3. Pfizer, (personal communications). March 1, April 4, May 29, August 14, October 11, December 14, 2012; January 23 April 5, June 7, July 19, August 16, September 3, and 20, November 11, and December 4, 2013.
    4. Mylan Institutional, (personal communications). December 9, 2013; January 9 and 14, February 24, March 25, April 11 and 14, May 6, 20, and 28, June 16, July 30, August 20, 2014; January 29, March 18, May 29, August 12, September 21, December 15, 2015; January 25, April 15, June 27, July 18, November 8, 2016; March 2, April 3, May 9, July 10, August 1, September 20, and October 5, November 1, December 4, 2017; February 16, March 27, May 16, July 3, and August 20, 2018.
    5. Fresenius Kabi, (personal communications). June 15, July 7, 11, and 21, August 10 and 23, September 16, October 4 and 26, November 8, December 7, 2011; January 10, February 6 and 22, April 4, June 12, August 13, October 10, December 14, 2012; January 23, February 21, April 8, June 10, July 24, August 19 and 30, September 24, November 11, December 3 and 6, 2013; January 8 and 13, February 24, March 7 and 18, April 8 and 14, May 6, 19, and 28, June 17, July 3, 11, and 25, August 1 and 14, September 5 and 8, October 7 and 29, November 4 and 19, December 17, 2014; January 26, March 18, June 3 and 9, August 5, September 17, December 11, 2015; January 14, 20, and 28, February 18, March 3, May 11, June 24, July 15, August 3 and 11, November 11 and 21, December 8, 2016; February 28, April 3, May 9, July 6 and 27, September 15, October 4 and 27, November 10 and 30, 2017; January 19, March 9, 20, 23, and 29, April 6 and 21, May 10 and 19, June 5 and 28, July 19, August 3, 13, 17, 23, and 29, and September 6, 2018.
    6. Baxter, (personal communications). September 20, October 26, 2011; January 10, February 24, August 14, December 14, 2012; January 23, February 21, April 8, June 14, July 29, September 3, November 11, December 3, 2013; January 7, February 24, March 21, May 8, June 16, July 30, 2014; January 29, March 18, May 29, August 11, September 2, December 14, 2015; December 9, 2016; February 21, April 3, May 9, July 7, October 5, November 1, December 3, 2017; February 9 and July 6, 2018.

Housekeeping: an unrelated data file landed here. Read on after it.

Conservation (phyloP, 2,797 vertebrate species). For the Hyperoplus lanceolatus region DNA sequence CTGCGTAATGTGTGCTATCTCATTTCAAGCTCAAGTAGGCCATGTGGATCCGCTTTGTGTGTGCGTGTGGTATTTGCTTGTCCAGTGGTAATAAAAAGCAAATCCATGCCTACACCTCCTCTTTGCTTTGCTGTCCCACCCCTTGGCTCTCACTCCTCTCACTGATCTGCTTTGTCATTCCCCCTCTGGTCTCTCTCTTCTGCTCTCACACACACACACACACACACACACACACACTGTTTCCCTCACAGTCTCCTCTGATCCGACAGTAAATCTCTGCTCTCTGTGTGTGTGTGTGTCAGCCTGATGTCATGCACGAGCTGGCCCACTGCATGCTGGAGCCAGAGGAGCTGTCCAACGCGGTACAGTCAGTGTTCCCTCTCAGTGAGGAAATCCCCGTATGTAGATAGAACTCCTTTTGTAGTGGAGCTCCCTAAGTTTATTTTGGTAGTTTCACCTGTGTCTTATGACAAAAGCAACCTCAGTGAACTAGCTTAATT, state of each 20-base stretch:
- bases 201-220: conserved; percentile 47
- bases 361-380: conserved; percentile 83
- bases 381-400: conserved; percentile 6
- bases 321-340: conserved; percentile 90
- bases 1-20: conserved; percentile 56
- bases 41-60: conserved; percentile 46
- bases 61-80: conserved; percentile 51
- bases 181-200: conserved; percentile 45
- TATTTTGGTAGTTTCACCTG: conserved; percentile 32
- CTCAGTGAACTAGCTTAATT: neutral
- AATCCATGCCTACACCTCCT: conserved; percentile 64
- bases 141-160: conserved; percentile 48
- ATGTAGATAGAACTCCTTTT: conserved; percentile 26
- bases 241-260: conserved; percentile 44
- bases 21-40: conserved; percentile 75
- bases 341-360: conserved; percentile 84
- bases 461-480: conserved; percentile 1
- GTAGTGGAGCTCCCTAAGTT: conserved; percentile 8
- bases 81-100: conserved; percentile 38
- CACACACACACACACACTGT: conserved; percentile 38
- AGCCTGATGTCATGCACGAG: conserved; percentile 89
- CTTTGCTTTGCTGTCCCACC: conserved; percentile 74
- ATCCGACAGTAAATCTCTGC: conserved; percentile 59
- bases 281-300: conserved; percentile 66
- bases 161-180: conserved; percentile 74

7. McEvoy GK, ed. Antiulcer agents and acid suppressants. In: AHFS Drug Information 2011. Bethesda, MD: American Society of Health-System Pharmacists; 2011:2971-3021.
    8. Cooper DH, Krainik AJ, Lubner SJ, Reno HEL. Esophageal disorders. Gastroesophageal reflux disease. In: The Washington Manual of Medical Therapeutics. 32nd edition. Philadelphia, PA: Wolters Kluwer Health; 2007:444-446.
    9. Bajaj JS, Dua KS, Hanson K, Presberg K. Prospective, randomized trial comparing effect of oral versus intravenous pantoprazole on rebleeding after nonvariceal upper gastrointestinal bleeding: a pilot study. Dig Dis Sci. Sep 2007;52(9):2190-2194.
    10. Hartmann D, Eickhoff A, Damian U, Riemann JF, Schilling D. Effect of intravenous application of esomeprazole 40 mg versus pantoprazole 40 mg on 24-hour intragastric pH in healthy adults. Eur J Gastroenterol Hepatol. Feb 2007;19(2):133-137.
    11. Tsibouris P, Zintzaras E, Lappas C, et al. High-dose pantoprazole continuous infusion is superior to somatostatin after endoscopic hemostasis in patients with peptic ulcer bleeding. Am J Gastroenterol. Jun 2007;102(6):1192-1199.
    12. Zargar SA, Javid G, Khan BA, et al. Pantoprazole infusion as adjuvant therapy to endoscopic treatment in patients with peptic ulcer bleeding: prospective randomized controlled trial. J Gastroenterol Hepatol. Apr 2006;21(4):716-721.
    13. Rohss K, Wilder-Smith C, Kilhamn J, Fjellman M, Lind T. Suppression of gastric acid with intravenous esomeprazole and omeprazole: results of 3 studies in healthy subjects. Int J Clin Pharmacol Ther. Jun 2007;45(6):345-354.
    14. Armstrong D. Intravenous proton pump inhibitor therapy: a rationale for use. Rev Gastroenterol Disord. 2005;5 Suppl 2:S18-30.
    15. Beejay U, Wolfe MM. Acute gastrointestinal bleeding in the intensive care unit. Gastroenterology Clinics. 2000;29(2):309-336.
    16. Reynolds MS, Petros BA: H2-Antagonists: Continuous infusion for Stress Ulcer Prophylaxis (Drug Consult). In: Klasco RK (Ed): DRUGDEX® System (electronic version). Thomson Micromedex, Greenwood Village, Colorado, USA. Available at: http://www.thomsonhc.com (cited: August 20, 2008).
    17. Donnelly AJ, Baughman VL, Gonzales JP, et al. Anesthesiology and Critical Care Drug Handbook. 6th ed. Hudson, OH: Lexi-Comp; 2005.
    18. American Society of Health-System Pharmacists. ASHP therapeutic guidelines on stress ulcer prophylaxis. Am J Health-Syst Pharm. 1999;56:347-379.
    19. Leontiadis GI, Sreedharan A, Dorward S, et al. Systematic reviews of the clinical effectiveness and cost-effectiveness of proton pump inhibitors in acute upper gastrointestinal bleeding. Health Technol Assess. Dec 2007;11(51):iii-iv, 1-164.
    20. Sung JJ, Barkun A, Kuipers EJ, et al; Peptic Ulcer Bleed Study Group. Intravenous esomeprazole for prevention of recurrent peptic ulcer bleeding: a randomized trial. Ann Intern Med. 2009;150(7):455-464.
    21. GlaxoSmithKline, (personal communication). August 12, 2011.

Updated

Updated September 7, 2018 by Michelle Wheeler, PharmD, Drug Information Specialist. Created August 15, 2011 by Leslie Jensen, PharmD, Drug Information Specialist. Copyright 2018, Drug Information Service, University of Utah, Salt Lake City, UT.

Further information